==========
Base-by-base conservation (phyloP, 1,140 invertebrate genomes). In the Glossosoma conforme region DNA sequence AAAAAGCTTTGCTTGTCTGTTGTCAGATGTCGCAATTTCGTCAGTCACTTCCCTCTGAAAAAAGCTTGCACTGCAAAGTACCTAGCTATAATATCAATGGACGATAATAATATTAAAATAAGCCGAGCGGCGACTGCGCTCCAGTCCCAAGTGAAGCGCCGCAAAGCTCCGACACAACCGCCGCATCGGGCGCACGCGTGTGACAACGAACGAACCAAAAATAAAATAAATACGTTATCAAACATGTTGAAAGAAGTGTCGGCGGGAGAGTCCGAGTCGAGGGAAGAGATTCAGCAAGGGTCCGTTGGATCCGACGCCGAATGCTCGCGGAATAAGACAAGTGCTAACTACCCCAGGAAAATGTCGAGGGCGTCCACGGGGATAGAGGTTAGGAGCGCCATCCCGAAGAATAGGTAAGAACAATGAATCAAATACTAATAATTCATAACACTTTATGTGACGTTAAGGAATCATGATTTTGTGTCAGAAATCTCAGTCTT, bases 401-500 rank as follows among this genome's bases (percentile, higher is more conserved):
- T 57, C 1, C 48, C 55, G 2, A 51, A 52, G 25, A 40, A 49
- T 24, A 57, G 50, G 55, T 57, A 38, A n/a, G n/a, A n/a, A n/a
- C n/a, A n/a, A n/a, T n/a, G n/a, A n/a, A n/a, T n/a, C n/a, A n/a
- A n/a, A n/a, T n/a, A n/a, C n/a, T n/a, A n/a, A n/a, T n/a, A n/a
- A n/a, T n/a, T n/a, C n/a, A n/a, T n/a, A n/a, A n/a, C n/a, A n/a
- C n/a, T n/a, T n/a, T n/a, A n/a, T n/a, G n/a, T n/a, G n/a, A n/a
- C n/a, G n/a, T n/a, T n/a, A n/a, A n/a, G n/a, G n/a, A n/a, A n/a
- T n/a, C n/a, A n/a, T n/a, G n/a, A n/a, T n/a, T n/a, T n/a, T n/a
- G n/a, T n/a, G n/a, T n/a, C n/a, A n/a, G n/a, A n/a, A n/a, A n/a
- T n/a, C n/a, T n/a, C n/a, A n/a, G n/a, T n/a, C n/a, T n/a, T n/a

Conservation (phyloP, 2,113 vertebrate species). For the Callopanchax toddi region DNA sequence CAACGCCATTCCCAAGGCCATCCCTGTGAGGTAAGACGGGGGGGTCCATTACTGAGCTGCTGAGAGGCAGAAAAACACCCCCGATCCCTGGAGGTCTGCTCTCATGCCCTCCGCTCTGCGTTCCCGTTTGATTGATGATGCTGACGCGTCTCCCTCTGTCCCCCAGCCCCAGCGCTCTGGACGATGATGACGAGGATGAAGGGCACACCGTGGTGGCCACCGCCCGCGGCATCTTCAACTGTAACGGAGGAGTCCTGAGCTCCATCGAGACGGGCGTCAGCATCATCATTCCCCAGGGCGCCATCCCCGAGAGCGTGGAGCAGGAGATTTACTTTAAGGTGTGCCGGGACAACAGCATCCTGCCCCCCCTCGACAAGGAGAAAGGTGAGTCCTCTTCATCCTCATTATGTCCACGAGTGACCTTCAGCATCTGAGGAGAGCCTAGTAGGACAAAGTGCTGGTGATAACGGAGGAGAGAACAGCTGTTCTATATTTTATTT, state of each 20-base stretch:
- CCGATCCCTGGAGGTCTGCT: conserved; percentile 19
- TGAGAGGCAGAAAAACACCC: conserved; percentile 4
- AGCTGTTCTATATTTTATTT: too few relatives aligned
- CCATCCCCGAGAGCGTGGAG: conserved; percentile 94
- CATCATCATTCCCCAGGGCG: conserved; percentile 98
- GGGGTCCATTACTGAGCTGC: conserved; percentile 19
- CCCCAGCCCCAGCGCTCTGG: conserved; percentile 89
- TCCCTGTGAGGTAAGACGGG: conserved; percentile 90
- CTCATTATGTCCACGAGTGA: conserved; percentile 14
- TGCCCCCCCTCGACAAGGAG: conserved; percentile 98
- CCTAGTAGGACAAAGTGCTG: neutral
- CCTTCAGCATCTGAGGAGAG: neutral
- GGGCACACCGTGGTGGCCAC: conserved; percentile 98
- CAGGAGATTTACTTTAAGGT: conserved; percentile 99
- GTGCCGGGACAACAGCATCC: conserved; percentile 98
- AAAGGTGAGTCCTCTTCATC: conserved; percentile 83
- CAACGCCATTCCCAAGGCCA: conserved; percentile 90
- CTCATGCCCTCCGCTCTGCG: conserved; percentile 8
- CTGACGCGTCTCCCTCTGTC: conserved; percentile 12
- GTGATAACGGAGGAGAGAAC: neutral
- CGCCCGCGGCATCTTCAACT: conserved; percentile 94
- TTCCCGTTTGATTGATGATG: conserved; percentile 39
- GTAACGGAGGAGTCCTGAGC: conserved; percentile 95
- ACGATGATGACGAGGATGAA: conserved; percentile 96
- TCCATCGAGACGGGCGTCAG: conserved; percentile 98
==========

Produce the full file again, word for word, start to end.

Base-by-base conservation (phyloP, 1,140 invertebrate genomes). In the Glossosoma conforme region DNA sequence AAAAAGCTTTGCTTGTCTGTTGTCAGATGTCGCAATTTCGTCAGTCACTTCCCTCTGAAAAAAGCTTGCACTGCAAAGTACCTAGCTATAATATCAATGGACGATAATAATATTAAAATAAGCCGAGCGGCGACTGCGCTCCAGTCCCAAGTGAAGCGCCGCAAAGCTCCGACACAACCGCCGCATCGGGCGCACGCGTGTGACAACGAACGAACCAAAAATAAAATAAATACGTTATCAAACATGTTGAAAGAAGTGTCGGCGGGAGAGTCCGAGTCGAGGGAAGAGATTCAGCAAGGGTCCGTTGGATCCGACGCCGAATGCTCGCGGAATAAGACAAGTGCTAACTACCCCAGGAAAATGTCGAGGGCGTCCACGGGGATAGAGGTTAGGAGCGCCATCCCGAAGAATAGGTAAGAACAATGAATCAAATACTAATAATTCATAACACTTTATGTGACGTTAAGGAATCATGATTTTGTGTCAGAAATCTCAGTCTT, bases 401-500 rank as follows among this genome's bases (percentile, higher is more conserved):
- T 57, C 1, C 48, C 55, G 2, A 51, A 52, G 25, A 40, A 49
- T 24, A 57, G 50, G 55, T 57, A 38, A n/a, G n/a, A n/a, A n/a
- C n/a, A n/a, A n/a, T n/a, G n/a, A n/a, A n/a, T n/a, C n/a, A n/a
- A n/a, A n/a, T n/a, A n/a, C n/a, T n/a, A n/a, A n/a, T n/a, A n/a
- A n/a, T n/a, T n/a, C n/a, A n/a, T n/a, A n/a, A n/a, C n/a, A n/a
- C n/a, T n/a, T n/a, T n/a, A n/a, T n/a, G n/a, T n/a, G n/a, A n/a
- C n/a, G n/a, T n/a, T n/a, A n/a, A n/a, G n/a, G n/a, A n/a, A n/a
- T n/a, C n/a, A n/a, T n/a, G n/a, A n/a, T n/a, T n/a, T n/a, T n/a
- G n/a, T n/a, G n/a, T n/a, C n/a, A n/a, G n/a, A n/a, A n/a, A n/a
- T n/a, C n/a, T n/a, C n/a, A n/a, G n/a, T n/a, C n/a, T n/a, T n/a

Conservation (phyloP, 2,113 vertebrate species). For the Callopanchax toddi region DNA sequence CAACGCCATTCCCAAGGCCATCCCTGTGAGGTAAGACGGGGGGGTCCATTACTGAGCTGCTGAGAGGCAGAAAAACACCCCCGATCCCTGGAGGTCTGCTCTCATGCCCTCCGCTCTGCGTTCCCGTTTGATTGATGATGCTGACGCGTCTCCCTCTGTCCCCCAGCCCCAGCGCTCTGGACGATGATGACGAGGATGAAGGGCACACCGTGGTGGCCACCGCCCGCGGCATCTTCAACTGTAACGGAGGAGTCCTGAGCTCCATCGAGACGGGCGTCAGCATCATCATTCCCCAGGGCGCCATCCCCGAGAGCGTGGAGCAGGAGATTTACTTTAAGGTGTGCCGGGACAACAGCATCCTGCCCCCCCTCGACAAGGAGAAAGGTGAGTCCTCTTCATCCTCATTATGTCCACGAGTGACCTTCAGCATCTGAGGAGAGCCTAGTAGGACAAAGTGCTGGTGATAACGGAGGAGAGAACAGCTGTTCTATATTTTATTT, state of each 20-base stretch:
- CCGATCCCTGGAGGTCTGCT: conserved; percentile 19
- TGAGAGGCAGAAAAACACCC: conserved; percentile 4
- AGCTGTTCTATATTTTATTT: too few relatives aligned
- CCATCCCCGAGAGCGTGGAG: conserved; percentile 94
- CATCATCATTCCCCAGGGCG: conserved; percentile 98
- GGGGTCCATTACTGAGCTGC: conserved; percentile 19
- CCCCAGCCCCAGCGCTCTGG: conserved; percentile 89
- TCCCTGTGAGGTAAGACGGG: conserved; percentile 90
- CTCATTATGTCCACGAGTGA: conserved; percentile 14
- TGCCCCCCCTCGACAAGGAG: conserved; percentile 98
- CCTAGTAGGACAAAGTGCTG: neutral
- CCTTCAGCATCTGAGGAGAG: neutral
- GGGCACACCGTGGTGGCCAC: conserved; percentile 98
- CAGGAGATTTACTTTAAGGT: conserved; percentile 99
- GTGCCGGGACAACAGCATCC: conserved; percentile 98
- AAAGGTGAGTCCTCTTCATC: conserved; percentile 83
- CAACGCCATTCCCAAGGCCA: conserved; percentile 90
- CTCATGCCCTCCGCTCTGCG: conserved; percentile 8
- CTGACGCGTCTCCCTCTGTC: conserved; percentile 12
- GTGATAACGGAGGAGAGAAC: neutral
- CGCCCGCGGCATCTTCAACT: conserved; percentile 94
- TTCCCGTTTGATTGATGATG: conserved; percentile 39
- GTAACGGAGGAGTCCTGAGC: conserved; percentile 95
- ACGATGATGACGAGGATGAA: conserved; percentile 96
- TCCATCGAGACGGGCGTCAG: conserved; percentile 98